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  • Devon McKay

Why must we torture our characters?







Why must we torture our characters?

I’m drawn to characters with flaws. The more troubled, the more I’m intrigued. Hand me a story with a rough and tough guy booking down the road of self-destruction and I’m hooked. Add a stubborn, emotionally damaged damsel in distress and I won’t be able to put the book down until I’ve read the last page.

What is the lure? Why do I prefer reading books that harbor a tortured soul over a character without flaws? The answer comes easy. Perfect is boring, and quite frankly, unrealistic. We are human after all. Emotions often overrule control and common sense. It’s in our makeup. I’d much rather lose myself into the chaos of a life frayed and join the ranks of other readers cheering the character on as they develop, grow, and learn from their mistakes.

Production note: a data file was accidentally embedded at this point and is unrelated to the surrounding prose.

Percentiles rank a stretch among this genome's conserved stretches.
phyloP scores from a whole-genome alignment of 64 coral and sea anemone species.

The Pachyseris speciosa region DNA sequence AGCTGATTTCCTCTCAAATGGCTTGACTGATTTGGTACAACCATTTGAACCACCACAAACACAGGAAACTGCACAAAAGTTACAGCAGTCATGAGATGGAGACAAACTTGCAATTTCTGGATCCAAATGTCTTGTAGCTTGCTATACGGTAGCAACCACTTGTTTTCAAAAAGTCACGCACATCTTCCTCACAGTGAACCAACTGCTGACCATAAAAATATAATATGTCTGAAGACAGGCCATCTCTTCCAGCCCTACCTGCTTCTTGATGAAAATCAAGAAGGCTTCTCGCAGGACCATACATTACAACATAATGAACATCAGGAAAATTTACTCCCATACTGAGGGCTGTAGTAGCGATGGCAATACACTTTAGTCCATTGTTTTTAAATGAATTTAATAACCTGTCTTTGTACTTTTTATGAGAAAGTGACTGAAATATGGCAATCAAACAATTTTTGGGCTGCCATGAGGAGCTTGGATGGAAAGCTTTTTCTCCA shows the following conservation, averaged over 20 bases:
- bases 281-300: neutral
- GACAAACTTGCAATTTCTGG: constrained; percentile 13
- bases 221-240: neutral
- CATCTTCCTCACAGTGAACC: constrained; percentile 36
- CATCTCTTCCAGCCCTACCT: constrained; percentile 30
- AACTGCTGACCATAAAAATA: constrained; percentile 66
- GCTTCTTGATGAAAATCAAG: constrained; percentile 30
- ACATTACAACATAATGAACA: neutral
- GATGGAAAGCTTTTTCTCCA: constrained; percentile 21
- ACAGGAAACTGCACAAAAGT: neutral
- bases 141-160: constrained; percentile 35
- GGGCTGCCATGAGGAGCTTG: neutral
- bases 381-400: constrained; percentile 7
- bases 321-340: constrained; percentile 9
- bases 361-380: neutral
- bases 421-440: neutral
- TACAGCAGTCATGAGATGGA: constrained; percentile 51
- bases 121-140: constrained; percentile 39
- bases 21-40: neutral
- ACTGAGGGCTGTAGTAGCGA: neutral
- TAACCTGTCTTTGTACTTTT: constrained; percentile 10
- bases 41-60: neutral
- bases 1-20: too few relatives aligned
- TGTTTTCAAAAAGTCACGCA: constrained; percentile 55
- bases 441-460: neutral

Another great tip I’ve gained as a writer is to add a good dose of torment. Torture your characters. I know it sounds awful. Why would any author want to put their beloved characters through mental or physical trauma? For starters, it makes for a more interesting read. Who wants to dive into a story where you can’t relate or connect to the characters? The more anguish a character endures, the more a reader becomes invested and is less likely to quit reading.


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